Joan Cox Yes, MLS comments can be a good source of humor, as Gwen Banta has shown us. I love her posts.

Sheri Sperry - MCNE® Grammarly is good, but you do have to watch it. Since it doesn't know what you mean, it can lead you astray, as can the grammar checker on Word.

 

Oct 18, 2020 12:53 PM #14
Rainmaker
1,623,401
Marte Cliff
Marte Cliff Copywriting - Priest River, ID
Your real estate writer

Elyse Berman, PA Do you ever wonder - do the people who write those walls of words actually read other people's walls of words? I won't do it, and I don't know anyone else who does.

Oct 18, 2020 12:55 PM #15
Rainer
604,720
Sham Reddy CRS
H E R Realty, Dayton, OH - Dayton, OH
CRS

Thisw is very common among real estate professionals!

Communicating with real estate prospects using jargon they don’t understand can turn them away from you.

Oct 19, 2020 04:05 AM #16
Rainmaker
1,625,707
Kat Palmiotti
406-270-3667, kat@thehousekat.com, Broker, Blackstone Realty Group - brokered by eXp Realty - Kalispell, MT
The House Kat

This is great advice. Be succinct and on target, proofread, and don't make it about you (me). Excellent!

Oct 19, 2020 05:34 AM #17
Rainmaker
3,992,269
Dorie Dillard CRS GRI ABR
Coldwell Banker Realty ~ 512.750.6899 - Austin, TX
Serving Buyers & Sellers in NW Austin Real Estate

Good morning Marte Cliff ,

Excellent post with such sage advice. Love it..it's all about them and no wall of words..definitely a turn off!

Oct 19, 2020 06:16 AM #18
Rainmaker
2,152,982
Joe Jackson
Keller Williams Capital Partners Realty - Columbus, OH
Clintonville and Central Ohio Real Estate Expert

Great post! Thanks for sharing! 

Oct 19, 2020 06:27 AM #19
Rainmaker
305,900
Shannon Jones
The Shannon Jones Team - Long Beach, CA
Long Beach CA Real Estate

Great advice to start off the week! Thank you for sharing.

Oct 19, 2020 11:02 AM #20
Rainmaker
1,938,042
Michael J. Perry
KW Elite - Lancaster, PA
Lancaster, PA Relo Specialist

Great tips to keep from embarrassing yourself ( and losing the Lead )  !!!

Oct 20, 2020 03:09 AM #21
Ambassador
4,295,851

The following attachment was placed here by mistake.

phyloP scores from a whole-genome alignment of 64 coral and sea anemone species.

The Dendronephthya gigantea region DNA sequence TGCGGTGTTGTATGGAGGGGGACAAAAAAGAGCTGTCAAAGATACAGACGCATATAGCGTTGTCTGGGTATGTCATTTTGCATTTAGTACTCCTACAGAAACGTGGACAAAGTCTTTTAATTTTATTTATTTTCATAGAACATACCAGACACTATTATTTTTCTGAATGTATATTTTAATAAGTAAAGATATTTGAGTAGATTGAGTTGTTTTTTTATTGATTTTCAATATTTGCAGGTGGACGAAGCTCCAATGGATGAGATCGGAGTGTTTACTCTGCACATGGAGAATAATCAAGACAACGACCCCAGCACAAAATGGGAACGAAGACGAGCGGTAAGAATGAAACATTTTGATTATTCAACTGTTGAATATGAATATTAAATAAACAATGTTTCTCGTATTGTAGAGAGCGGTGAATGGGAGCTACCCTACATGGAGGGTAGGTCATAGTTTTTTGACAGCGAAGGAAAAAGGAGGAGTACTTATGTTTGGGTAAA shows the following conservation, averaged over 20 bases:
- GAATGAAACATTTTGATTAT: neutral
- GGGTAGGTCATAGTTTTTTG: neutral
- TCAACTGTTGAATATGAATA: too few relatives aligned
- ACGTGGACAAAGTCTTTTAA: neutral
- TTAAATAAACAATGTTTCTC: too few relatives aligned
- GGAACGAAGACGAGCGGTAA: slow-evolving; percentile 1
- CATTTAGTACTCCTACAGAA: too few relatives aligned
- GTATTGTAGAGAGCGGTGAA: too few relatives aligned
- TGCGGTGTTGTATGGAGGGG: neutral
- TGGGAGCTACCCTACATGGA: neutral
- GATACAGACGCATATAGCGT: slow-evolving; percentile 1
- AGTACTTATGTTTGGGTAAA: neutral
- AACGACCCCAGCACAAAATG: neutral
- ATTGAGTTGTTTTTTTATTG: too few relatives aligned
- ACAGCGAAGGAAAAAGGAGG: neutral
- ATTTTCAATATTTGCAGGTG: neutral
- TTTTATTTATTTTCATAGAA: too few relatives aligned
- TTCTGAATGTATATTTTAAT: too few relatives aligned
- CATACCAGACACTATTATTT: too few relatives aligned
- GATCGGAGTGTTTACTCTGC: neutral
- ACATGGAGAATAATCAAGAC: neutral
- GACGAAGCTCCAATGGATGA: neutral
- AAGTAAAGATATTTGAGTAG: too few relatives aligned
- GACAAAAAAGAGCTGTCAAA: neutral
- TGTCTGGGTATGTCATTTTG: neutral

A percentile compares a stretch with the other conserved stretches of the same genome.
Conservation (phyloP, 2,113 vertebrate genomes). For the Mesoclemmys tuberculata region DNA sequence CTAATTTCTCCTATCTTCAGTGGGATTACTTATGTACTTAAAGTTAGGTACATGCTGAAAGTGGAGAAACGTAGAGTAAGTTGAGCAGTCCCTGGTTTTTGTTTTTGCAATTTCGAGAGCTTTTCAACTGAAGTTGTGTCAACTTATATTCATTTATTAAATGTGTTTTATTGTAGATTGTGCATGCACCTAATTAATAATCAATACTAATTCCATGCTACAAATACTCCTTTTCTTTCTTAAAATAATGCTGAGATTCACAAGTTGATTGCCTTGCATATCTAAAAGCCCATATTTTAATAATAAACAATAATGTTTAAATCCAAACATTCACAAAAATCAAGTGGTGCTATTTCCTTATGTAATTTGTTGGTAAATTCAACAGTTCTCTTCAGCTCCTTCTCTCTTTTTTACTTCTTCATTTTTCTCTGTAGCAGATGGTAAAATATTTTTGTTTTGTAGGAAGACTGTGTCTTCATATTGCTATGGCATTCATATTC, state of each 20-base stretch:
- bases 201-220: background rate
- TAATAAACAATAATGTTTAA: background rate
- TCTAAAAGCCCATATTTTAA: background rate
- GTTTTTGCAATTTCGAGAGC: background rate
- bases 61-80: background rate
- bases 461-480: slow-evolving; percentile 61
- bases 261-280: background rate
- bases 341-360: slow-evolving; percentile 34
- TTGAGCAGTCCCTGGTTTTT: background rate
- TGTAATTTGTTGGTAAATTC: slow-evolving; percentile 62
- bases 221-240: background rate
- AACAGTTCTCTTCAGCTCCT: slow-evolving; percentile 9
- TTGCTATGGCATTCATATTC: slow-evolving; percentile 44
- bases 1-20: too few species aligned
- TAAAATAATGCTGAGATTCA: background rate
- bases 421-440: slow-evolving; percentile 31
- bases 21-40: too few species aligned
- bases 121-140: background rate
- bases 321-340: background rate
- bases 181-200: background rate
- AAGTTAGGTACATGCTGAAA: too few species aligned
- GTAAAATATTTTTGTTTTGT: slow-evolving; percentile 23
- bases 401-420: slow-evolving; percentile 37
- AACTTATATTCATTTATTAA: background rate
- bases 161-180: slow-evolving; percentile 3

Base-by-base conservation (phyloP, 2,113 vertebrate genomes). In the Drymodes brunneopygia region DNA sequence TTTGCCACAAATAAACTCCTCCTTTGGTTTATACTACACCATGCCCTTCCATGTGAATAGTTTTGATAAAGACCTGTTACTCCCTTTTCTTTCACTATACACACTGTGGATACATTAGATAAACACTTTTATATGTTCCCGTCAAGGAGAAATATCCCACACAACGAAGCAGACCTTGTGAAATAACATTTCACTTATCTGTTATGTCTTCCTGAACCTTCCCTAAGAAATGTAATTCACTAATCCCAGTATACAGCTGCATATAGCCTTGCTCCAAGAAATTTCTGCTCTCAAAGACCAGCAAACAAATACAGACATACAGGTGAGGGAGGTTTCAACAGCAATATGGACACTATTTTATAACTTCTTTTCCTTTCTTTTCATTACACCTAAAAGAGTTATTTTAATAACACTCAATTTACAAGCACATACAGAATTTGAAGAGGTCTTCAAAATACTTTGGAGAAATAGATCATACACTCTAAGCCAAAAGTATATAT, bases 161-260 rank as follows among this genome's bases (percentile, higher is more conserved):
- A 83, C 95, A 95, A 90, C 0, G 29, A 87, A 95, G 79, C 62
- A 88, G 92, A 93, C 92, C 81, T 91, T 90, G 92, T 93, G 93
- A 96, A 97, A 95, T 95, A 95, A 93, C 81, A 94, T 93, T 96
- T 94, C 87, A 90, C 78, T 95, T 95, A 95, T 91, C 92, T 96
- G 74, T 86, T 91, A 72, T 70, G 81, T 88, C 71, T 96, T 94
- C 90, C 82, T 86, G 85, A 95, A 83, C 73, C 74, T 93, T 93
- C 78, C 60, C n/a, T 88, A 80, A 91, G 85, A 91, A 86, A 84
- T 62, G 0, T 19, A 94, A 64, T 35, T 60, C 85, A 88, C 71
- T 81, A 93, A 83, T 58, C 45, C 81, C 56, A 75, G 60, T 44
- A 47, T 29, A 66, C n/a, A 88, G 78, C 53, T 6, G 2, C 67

Jeff Dowler, CRS
eXp Realty of California, Inc. - Carlsbad, CA
The Southern California Relocation Dude

Hi Marte:

Thank you for some great education These mistakes are all pretty easy to make, and being reminded of them, and what to do to avoid them, is a big help.

Jeff

Oct 20, 2020 08:16 AM #22
Rainmaker
1,631,617
Lyn Sims
RE/MAX Suburban - Schaumburg, IL
Schaumburg Real Estate

You always give us such great advice for writing. Not enough people re-read & correct as you suggest. 

Oct 21, 2020 07:14 AM #23
Rainmaker
1,623,401
Marte Cliff
Marte Cliff Copywriting - Priest River, ID
Your real estate writer

Sham Reddy CRS I agree. It makes people feel dumb, and no one wants to feel dumb.

Thanks Kat Palmiotti Darned if I know why so many agents - and others - think it should be about them instead of their customers.

Oct 21, 2020 08:59 AM #24
Rainmaker
1,623,401
Marte Cliff
Marte Cliff Copywriting - Priest River, ID
Your real estate writer

Dorie Dillard CRS GRI ABR Yes, that wall of words will almost guarantee that whatever you said doesn't matter. No one will read it.

Joe Jackson Thanks for reading!

Shannon Jones You're very welcome. Thanks for reading.

Oct 21, 2020 09:02 AM #25
Rainmaker
1,623,401
Marte Cliff
Marte Cliff Copywriting - Priest River, ID
Your real estate writer

Michael J. Perry Thanks. Helping agents avoid doing that is the reason why I nag about these things.

Jeff Dowler, CRS Yes, some mistakes are easy to make. That's why proofreading is so important.

 

Oct 21, 2020 09:04 AM #26
Rainmaker
1,623,401
Marte Cliff
Marte Cliff Copywriting - Priest River, ID
Your real estate writer

Thanks Lyn Sims Something I would love to shout at a whole lot of people is "Read what you wrote!"

The problem with misplaced modifiers is something I'm seeing more and more often now. I read a sentence yesterday that had 3 or 4 modifying phrases such as the time, the place, etc. They were all tossed into the sentence at random so it all made no sense.

Oct 21, 2020 09:07 AM #27
Rainmaker
1,018,870
Beth and Richard Witt
Long Island Cash Home Buyer - Huntington, NY
Long Island Cash Home Buyer 516-330-6940

Having couched real estate agents for over 40 years I can tell you that I am incredibly supportive of this post... Full of very valuable information...

 

 

 

 

 

 

Oct 22, 2020 12:54 PM #28